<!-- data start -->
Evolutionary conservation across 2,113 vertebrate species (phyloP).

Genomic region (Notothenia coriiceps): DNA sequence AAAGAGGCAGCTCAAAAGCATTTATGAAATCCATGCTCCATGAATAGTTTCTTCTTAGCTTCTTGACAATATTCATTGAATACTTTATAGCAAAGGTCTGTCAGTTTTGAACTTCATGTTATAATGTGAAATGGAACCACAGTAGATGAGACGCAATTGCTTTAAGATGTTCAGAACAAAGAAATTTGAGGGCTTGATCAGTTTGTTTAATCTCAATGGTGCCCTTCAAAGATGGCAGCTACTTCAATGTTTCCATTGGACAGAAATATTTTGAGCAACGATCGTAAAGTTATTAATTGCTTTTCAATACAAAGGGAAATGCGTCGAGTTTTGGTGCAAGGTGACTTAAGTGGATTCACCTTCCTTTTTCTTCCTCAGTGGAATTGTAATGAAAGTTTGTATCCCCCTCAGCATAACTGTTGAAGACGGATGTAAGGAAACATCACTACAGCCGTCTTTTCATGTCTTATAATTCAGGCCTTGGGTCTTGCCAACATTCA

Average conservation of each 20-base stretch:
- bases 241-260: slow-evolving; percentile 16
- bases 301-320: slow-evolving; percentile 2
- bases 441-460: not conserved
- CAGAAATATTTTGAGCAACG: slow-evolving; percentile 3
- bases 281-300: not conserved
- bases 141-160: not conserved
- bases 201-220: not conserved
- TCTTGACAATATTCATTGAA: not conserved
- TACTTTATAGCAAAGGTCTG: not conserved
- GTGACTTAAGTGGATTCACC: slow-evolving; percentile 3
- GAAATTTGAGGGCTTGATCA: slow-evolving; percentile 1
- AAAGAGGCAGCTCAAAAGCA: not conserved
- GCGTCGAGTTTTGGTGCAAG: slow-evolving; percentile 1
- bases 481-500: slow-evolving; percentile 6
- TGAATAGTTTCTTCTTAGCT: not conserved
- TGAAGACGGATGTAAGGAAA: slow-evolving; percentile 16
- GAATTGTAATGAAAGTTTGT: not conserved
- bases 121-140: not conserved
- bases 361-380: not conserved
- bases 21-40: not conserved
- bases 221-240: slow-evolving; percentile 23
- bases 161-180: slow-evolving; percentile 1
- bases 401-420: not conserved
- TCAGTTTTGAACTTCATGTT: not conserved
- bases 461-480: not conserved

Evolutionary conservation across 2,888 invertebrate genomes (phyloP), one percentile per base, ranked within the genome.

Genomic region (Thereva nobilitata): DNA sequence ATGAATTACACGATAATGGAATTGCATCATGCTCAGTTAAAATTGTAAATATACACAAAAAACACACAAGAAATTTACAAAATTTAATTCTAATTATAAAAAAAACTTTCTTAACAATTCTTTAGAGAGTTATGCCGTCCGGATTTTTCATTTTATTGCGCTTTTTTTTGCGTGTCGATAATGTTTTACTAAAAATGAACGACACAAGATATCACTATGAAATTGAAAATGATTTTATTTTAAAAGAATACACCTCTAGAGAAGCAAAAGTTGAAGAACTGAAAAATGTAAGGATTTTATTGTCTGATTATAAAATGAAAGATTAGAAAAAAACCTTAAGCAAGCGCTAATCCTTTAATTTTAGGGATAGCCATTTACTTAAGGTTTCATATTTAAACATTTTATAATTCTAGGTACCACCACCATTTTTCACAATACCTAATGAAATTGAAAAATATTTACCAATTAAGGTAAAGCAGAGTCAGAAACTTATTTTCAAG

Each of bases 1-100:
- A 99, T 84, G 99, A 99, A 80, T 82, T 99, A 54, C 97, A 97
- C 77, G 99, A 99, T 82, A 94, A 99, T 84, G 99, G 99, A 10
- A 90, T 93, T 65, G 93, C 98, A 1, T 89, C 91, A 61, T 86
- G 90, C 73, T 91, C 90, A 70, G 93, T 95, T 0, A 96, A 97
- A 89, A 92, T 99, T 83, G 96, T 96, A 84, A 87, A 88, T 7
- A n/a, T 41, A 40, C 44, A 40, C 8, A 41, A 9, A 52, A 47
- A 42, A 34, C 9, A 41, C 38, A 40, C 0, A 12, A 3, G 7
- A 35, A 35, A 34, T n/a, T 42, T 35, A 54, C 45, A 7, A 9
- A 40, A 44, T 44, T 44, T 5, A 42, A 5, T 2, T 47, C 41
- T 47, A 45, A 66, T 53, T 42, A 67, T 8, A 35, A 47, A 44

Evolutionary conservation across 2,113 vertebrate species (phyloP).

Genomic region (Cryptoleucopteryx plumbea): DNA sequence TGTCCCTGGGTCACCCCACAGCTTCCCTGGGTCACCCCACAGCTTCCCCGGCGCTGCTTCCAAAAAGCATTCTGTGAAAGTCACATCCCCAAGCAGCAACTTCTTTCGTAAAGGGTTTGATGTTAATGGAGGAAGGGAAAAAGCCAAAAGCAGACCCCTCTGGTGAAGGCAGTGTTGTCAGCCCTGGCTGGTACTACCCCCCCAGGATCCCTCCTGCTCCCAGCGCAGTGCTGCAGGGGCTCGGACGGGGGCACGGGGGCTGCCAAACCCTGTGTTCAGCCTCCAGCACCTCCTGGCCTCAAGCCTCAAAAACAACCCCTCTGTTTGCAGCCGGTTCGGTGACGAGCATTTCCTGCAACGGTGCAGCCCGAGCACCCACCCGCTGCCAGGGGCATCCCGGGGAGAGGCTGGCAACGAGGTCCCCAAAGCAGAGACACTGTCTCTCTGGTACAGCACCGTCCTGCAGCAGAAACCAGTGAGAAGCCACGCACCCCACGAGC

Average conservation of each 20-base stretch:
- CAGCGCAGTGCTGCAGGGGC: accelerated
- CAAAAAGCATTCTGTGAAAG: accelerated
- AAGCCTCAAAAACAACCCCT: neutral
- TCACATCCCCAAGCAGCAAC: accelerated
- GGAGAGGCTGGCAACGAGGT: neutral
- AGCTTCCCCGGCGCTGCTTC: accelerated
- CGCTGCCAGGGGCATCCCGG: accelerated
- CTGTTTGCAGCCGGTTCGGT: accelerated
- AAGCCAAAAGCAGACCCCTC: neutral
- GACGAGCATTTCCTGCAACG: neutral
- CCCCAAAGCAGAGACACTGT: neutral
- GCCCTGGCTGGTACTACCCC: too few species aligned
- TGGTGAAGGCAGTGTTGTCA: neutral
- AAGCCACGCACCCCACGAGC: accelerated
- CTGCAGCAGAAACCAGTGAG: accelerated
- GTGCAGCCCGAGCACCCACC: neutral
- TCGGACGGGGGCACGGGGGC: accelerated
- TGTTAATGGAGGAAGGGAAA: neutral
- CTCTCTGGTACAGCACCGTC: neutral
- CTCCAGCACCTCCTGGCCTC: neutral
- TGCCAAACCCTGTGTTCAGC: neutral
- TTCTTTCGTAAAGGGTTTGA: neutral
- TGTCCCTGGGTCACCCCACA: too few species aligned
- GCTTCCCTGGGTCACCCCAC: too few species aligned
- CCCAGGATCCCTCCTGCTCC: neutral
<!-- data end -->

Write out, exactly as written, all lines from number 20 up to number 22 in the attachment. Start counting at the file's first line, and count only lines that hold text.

- GAATTGTAATGAAAGTTTGT: not conserved
- bases 121-140: not conserved
- bases 361-380: not conserved